This takes us to Captain Marvel Adventures #44. The story is zipping along at warp speed and its has never been more exciting or funnier. This momentum continues when Mr. Mind decides he needs a refresher course at his own School of Evil to get his groove back. As a graduation exercise, he and a monstrous henchman kidnap Billy Batson. One would think this would be on the list of "Things never to do" during your Freshman class at the School of Evil, because Billy escapes, says Shazam! and wrecks the school.

Mr. Mind takes refuge underwater, where he uses telepathic control of sea life to attack the U.S. Navy. This gives us the image of Mr. Mind wearing a tiny diving helmet and riding a sea horse, which might just be the single greatest thing ever.

When Marvel foils that scheme, the various henchmen finally get disgusted and quit. Alone and desperate, Mr. Mind sneaks into Billy's apartment and gasses him unconscious. Then, in yet another great gag, the tiny alien worm realizes that without his henchman, he has no idea how to actually kill Billy. He always had a few thugs or crocodile-men around to do anything that requires opposable thumbs!

While he's slowly dragging an electrical wire towards his intended victim, Billy wakes up, transforms into Captain Marvel and eventually captures his arch-enemy. (Though he has to get the help of an exterminator to smoke Mr. Mind out of the woodwork.) There's a trial, in which Captain Marvel serves as prosecutor and does such a good job, even Mind's own lawyer turns against him.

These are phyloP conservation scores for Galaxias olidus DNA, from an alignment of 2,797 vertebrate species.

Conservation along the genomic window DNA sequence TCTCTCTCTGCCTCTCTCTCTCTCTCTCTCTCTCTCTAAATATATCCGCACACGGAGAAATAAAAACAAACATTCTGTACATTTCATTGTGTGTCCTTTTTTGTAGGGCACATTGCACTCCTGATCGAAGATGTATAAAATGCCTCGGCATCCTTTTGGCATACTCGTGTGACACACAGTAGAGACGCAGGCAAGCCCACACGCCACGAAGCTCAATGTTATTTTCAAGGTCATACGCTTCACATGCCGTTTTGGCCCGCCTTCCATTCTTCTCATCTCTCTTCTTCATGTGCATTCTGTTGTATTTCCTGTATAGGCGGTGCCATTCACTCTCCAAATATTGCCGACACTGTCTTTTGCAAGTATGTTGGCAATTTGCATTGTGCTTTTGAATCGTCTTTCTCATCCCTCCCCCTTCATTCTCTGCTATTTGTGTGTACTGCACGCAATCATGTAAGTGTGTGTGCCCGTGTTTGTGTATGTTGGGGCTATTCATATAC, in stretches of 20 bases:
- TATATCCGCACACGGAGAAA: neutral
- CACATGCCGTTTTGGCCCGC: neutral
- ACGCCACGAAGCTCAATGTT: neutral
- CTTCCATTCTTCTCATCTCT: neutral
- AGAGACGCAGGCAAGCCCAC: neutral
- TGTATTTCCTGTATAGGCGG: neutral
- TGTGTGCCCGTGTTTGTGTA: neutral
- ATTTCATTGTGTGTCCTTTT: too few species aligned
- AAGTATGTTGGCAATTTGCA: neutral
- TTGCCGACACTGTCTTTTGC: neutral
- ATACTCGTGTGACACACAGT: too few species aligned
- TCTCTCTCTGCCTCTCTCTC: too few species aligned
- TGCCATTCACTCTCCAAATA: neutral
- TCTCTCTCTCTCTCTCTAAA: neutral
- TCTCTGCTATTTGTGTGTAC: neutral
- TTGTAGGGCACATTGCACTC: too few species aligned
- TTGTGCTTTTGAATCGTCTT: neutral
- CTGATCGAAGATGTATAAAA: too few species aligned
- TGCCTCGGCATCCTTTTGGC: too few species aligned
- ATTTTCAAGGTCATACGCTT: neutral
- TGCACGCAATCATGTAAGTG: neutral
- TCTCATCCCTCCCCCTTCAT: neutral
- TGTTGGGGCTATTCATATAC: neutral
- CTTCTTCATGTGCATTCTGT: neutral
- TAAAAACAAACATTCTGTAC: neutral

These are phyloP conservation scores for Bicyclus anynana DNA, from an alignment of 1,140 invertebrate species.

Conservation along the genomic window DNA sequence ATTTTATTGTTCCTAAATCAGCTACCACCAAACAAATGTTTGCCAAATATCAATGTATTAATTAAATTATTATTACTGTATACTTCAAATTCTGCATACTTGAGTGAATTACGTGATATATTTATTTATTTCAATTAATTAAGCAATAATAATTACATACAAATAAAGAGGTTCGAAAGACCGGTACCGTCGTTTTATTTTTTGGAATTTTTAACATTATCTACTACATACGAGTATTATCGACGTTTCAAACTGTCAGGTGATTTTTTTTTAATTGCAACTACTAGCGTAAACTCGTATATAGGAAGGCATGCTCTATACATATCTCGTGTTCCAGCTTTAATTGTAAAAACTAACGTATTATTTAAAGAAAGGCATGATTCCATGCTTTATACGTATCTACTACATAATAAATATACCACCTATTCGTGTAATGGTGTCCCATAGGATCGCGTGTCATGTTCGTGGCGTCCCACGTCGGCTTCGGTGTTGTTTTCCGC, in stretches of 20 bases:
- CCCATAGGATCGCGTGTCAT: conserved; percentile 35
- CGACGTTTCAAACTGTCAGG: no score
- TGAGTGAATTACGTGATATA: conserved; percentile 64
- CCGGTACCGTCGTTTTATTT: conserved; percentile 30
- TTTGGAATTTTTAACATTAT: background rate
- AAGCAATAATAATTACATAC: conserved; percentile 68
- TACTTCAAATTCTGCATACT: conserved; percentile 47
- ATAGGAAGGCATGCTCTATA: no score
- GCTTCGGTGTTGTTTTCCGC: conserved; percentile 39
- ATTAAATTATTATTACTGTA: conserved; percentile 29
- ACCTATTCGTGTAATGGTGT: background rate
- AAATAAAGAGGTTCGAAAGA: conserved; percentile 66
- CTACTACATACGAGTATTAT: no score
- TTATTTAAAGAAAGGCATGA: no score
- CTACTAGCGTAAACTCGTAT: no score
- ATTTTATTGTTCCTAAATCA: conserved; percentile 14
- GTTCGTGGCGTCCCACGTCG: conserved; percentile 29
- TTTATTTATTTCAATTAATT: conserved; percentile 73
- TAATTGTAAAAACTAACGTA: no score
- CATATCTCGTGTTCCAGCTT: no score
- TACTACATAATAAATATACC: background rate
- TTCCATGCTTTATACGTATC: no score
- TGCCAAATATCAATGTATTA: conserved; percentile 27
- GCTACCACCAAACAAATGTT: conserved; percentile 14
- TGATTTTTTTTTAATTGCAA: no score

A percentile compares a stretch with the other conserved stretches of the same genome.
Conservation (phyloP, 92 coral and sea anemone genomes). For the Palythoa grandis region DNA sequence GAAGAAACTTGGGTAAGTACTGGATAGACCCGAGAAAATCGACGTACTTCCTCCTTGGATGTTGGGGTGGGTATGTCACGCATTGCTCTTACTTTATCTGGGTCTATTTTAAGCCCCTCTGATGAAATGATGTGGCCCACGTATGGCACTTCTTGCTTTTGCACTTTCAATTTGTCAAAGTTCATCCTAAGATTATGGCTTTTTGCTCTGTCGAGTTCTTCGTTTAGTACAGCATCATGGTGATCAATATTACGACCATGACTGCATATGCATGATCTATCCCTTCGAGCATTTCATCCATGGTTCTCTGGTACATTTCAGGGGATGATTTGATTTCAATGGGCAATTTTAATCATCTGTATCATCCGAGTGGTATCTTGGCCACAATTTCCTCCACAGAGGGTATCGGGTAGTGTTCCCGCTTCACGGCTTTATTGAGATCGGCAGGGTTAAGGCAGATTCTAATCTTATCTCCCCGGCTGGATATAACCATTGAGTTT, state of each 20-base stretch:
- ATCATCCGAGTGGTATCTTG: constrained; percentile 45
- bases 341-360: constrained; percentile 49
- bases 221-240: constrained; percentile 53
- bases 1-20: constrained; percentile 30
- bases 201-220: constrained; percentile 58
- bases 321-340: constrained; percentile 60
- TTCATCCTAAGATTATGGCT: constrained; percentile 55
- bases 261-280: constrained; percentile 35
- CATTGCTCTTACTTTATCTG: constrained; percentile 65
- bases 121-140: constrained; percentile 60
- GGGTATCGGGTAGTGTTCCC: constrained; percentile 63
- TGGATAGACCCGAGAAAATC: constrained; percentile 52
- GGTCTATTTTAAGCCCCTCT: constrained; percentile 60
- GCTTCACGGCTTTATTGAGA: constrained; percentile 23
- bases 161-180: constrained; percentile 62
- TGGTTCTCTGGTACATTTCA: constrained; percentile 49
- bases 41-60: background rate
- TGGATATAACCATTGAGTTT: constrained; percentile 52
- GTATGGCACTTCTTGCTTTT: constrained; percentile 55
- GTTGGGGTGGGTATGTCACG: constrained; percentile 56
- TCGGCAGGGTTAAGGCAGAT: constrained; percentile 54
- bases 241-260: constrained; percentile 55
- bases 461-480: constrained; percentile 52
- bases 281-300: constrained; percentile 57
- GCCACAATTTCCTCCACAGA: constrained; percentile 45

So the epic comes to an end as Mr. Mind is executed in the electric chair, then suffers the ultimate indignity of being stuffed and put on display in a museum.

He's not really dead, of course. It will eventually turn out that he put himself in suspended animation during his "execution," then hypnotized the taxidermist creating a duplicate for the museum display. But that's another story for another time.

The Monster Society of Evil is stuffed with so much Comic Book Logic-inspired joy that trying to pick a favorite moment would make one's brain implode. Mr. Mind is a brilliant design for a villain the the story as a whole balances humor and excitement in nearly perfect proportions. It is the ultimate epic from the Golden Age that gives us bizarre monsters, evil plots galore and Captain Marvel riding an unfrozen mammoth while fighting Nazis. You simply can't ask for more than that.

Don't forget that you can read the story online HERE.

Monday, January 5, 2015

Related Posts Plugin for WordPress, Blogger...